44. Jim Czerwinski says:

    January 19, 2019 at 8:30 am

    Except when they played the Eagles who shut them down for a mere 82 yards in the game. They are not even close to being the best Offensive line ever for running.

    __________________

    You mean in the game that Gurley was playing injured in and got shut down for the remaining of the season right after? Where Gurley still averaged 4.0 ypc on 12 carries and outside of Gurley only had 6 rushing attempts the remaining of the game which 2 was by Goff? Don’t let stats mislead you because the although the Rams only had 82 rushing yards in that game, they only had a total of 18 rushing attempts and still averaged 4.5 ypc.

  45. They better be worried about their overpaid defense trying to slow down Brees and the Saints.

    Running over, through and around Dallas last week was no biggie. It was Dallas. They had no desire to win.

  46. EZWriter says:
    January 19, 2019 at 2:21 pm
    FOUR HALL OF FAMERS! ON ONE LINE!
    Take your fancy stats and stick them where the sun don’t shine, the Oakland Raiders of the late ’60’s to early ’70’s was without doubt the greatest line ever assembled. I’ll take them.
    Art Shell, Gene Upshaw, Jim Otto, Bob Brown. They had a fifth HOF’er for a year, Ron Mix, and I won’t even throw him into the discussion.
    Standing on the sidelines Watching them vs. the Steelers Iron Curtain defense, football the way it USED to be played, is still one of the most vivid memories of my ancient life.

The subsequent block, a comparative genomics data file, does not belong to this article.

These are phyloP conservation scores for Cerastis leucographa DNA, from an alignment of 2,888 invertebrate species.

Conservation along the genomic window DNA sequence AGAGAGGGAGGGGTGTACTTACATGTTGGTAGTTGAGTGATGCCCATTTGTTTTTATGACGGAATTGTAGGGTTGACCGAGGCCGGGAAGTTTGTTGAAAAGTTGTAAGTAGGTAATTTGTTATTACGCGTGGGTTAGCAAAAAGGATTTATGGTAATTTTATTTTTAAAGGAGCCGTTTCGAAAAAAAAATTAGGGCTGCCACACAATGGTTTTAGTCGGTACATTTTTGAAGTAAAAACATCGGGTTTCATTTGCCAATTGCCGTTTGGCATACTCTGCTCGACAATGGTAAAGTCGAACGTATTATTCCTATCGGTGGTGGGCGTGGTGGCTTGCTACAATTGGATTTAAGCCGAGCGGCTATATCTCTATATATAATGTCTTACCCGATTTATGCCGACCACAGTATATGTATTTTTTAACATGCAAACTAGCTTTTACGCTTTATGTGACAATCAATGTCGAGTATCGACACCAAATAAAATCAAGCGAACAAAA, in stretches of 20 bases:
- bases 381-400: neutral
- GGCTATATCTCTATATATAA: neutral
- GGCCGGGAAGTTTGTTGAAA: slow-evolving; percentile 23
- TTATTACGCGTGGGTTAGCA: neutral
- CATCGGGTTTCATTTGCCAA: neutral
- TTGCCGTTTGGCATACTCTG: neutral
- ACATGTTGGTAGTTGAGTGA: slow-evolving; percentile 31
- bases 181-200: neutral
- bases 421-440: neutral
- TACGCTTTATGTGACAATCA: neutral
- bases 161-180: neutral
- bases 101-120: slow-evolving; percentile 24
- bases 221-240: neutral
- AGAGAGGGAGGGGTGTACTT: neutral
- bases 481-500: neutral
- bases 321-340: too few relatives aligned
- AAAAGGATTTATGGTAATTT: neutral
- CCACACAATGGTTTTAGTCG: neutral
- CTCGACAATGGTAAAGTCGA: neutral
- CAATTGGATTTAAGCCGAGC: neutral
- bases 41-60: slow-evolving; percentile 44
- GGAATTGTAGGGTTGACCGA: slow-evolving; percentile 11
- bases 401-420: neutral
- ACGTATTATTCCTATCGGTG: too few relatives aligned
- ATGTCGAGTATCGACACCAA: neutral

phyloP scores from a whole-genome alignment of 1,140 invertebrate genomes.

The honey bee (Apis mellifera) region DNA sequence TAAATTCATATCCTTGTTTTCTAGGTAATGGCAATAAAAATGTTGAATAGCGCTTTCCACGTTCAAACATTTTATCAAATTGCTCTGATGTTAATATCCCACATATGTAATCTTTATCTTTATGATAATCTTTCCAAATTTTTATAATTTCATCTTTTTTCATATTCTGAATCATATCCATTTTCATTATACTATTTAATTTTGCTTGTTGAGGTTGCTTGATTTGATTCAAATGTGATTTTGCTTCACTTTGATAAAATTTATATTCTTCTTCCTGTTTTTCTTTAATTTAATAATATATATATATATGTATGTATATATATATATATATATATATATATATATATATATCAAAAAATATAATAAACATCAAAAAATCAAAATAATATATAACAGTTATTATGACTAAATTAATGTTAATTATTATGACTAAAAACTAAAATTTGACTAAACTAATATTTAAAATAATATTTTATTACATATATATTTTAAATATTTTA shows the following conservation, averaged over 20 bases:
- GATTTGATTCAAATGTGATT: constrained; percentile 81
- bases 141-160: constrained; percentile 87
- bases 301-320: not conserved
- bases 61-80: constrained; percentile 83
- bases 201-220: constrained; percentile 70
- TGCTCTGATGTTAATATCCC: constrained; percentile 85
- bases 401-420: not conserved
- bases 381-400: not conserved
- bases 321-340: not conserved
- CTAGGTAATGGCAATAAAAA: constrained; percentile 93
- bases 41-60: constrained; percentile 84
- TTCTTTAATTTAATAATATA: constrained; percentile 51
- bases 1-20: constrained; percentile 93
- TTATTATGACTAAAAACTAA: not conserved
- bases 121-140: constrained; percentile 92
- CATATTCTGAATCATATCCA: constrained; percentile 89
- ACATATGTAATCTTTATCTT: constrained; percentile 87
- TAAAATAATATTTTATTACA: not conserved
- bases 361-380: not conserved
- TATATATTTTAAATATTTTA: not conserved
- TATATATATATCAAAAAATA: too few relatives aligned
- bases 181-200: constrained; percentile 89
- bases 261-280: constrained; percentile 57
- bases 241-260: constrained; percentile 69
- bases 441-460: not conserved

~~~~~~~~~~~~~~~~~~~~~~~~

    I’ll stick with Lombardi’s crew. Forrest Gregg*, Jerry Kramer*, Jim Ringo*, Fuzzy Thurston, and Bob Skoronski**.

    * Hall Of Fame
    ** Damn well should have been.

    I’m pretty sure our individual opinions are based to some degree on our individual states of fandom. When ya get right down to it, both groups make it rather clear that the article is an exercise in hyperbole.

  47. thewizardsrevenge says:
    January 19, 2019 at 12:47 pm
    And, being a homer even though I don’t live there, let us not forget the 78 Patriots with 3165 yards, one of the best teams that didn’t make a Super Bowl.

    —————————–

    Sorry, the best team that never went to the SUPER BOWL is the 1973
    Los Angeles Rams. NFL No. 1 offense (yards and points) Number 1
    NFL Defense (yards allowed). These 1973 Rams loss 2 games BY A
    TOTAL OF 3 POINTS all season (games 7: 9-10 to the barneys, and
    games 8: 13-15 to Atlanta) They were one and done in the Divisional
    Playoffs (16-27) to the Cows. The 1973 Rams ran for 2,925 yards,
    and passed for another 1,981 and had 4,906 yards if offense. They
    were 12-2 and most of their twelve wins were routs (close were:
    wins of 37-31, 31 to 26) – CyberGuard 18

  48. Some teams can put any competent RB in and have success. The Cowboys and The Chiefs come to mind. DeMarco Murray went from 5 yds/carry to being a 3.5-4.5 yds/carry with the Titans. The Chiefs have done well since Priest Holmes took over the position.